The group of students tried numerous times to call the prime minister’s office but were told they needed to have a prearranged meeting organised – in some instances they were hung up on.

Senator Jordan Steele-John and independent MP Kerryn Phelps both came out to meet with the students.

December 6, 2018 Posted by | AUSTRALIA - NATIONAL, climate change - global warming, politics | Leave a comment

Top Trump aide Michael Flynn backed secret U.S.-Russia nuclear marketing p-lan

Mideast nuclear plan backers bragged of support of top Trump aide Michael Flynn, Warren Strobel, Nathan Layne and Jonathan Landay, 3 Dec 17, Washington: Backers of a US-Russian plan to build nuclear reactors across the Middle East bragged after the US election they had backing from Donald Trump’s national security adviser Michael Flynn for a project that required lifting sanctions on Russia, documents reviewed by Reuters show.

The documents, which have not previously been made public, reveal new aspects of the plan, including the proposed involvement of a Russian company currently under US sanctions to manufacture nuclear equipment. Continue reading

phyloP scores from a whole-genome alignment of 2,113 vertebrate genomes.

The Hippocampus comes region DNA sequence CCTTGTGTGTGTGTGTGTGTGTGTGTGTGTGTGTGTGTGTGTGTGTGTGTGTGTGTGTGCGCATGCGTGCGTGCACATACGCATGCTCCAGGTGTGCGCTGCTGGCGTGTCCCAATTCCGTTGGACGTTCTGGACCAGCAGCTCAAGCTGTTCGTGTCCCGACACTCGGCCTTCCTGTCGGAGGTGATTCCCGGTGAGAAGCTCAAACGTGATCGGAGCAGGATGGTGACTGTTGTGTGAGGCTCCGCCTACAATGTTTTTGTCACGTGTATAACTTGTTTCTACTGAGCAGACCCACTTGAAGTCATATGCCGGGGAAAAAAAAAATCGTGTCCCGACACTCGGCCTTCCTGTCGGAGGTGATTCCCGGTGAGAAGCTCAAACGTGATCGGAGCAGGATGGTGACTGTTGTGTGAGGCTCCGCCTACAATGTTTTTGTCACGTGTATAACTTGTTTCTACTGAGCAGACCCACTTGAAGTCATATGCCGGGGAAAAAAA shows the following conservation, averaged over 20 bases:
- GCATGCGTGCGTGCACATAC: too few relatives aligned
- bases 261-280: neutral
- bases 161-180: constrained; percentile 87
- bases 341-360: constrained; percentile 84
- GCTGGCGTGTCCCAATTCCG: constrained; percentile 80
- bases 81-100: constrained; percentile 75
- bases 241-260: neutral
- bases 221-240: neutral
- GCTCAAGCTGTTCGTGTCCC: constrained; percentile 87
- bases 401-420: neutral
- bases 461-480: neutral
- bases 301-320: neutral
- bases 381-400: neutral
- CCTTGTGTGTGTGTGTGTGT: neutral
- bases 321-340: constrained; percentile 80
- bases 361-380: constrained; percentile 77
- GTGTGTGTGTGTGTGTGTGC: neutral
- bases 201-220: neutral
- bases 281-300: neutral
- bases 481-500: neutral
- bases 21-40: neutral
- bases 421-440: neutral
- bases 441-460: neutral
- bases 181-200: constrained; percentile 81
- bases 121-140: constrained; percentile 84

December 6, 2018 Posted by | General News | Leave a comment

Record global carbon emissions in 2018

Carbon emissions will reach 37 billion tonnes in 2018, a record high, December 6, 2018  The Conversation, Pep Canadell, CSIRO Scientist, and Executive Director of the Global Carbon Project, CSIRO, Corinne Le Quéré, Professor, Tyndall Centre for Climate Change Research, University of East Anglia, Glen Peters, Research Director, Center for International Climate and Environment Research – Oslo, Robbie Andrew, Senior Researcher, Center for International Climate and Environment Research – Oslo, Rob Jackson, Chair, Department of Earth System Science, and Chair of the Global Carbon Project,, Stanford University.

Carbon dioxide (CO₂) emissions from fossil fuels and industry are projected to rise more than 2% (range 1.8% to 3.7%) in 2018, taking global fossil CO₂ emissions to a new record high of 37.1 billion tonnes.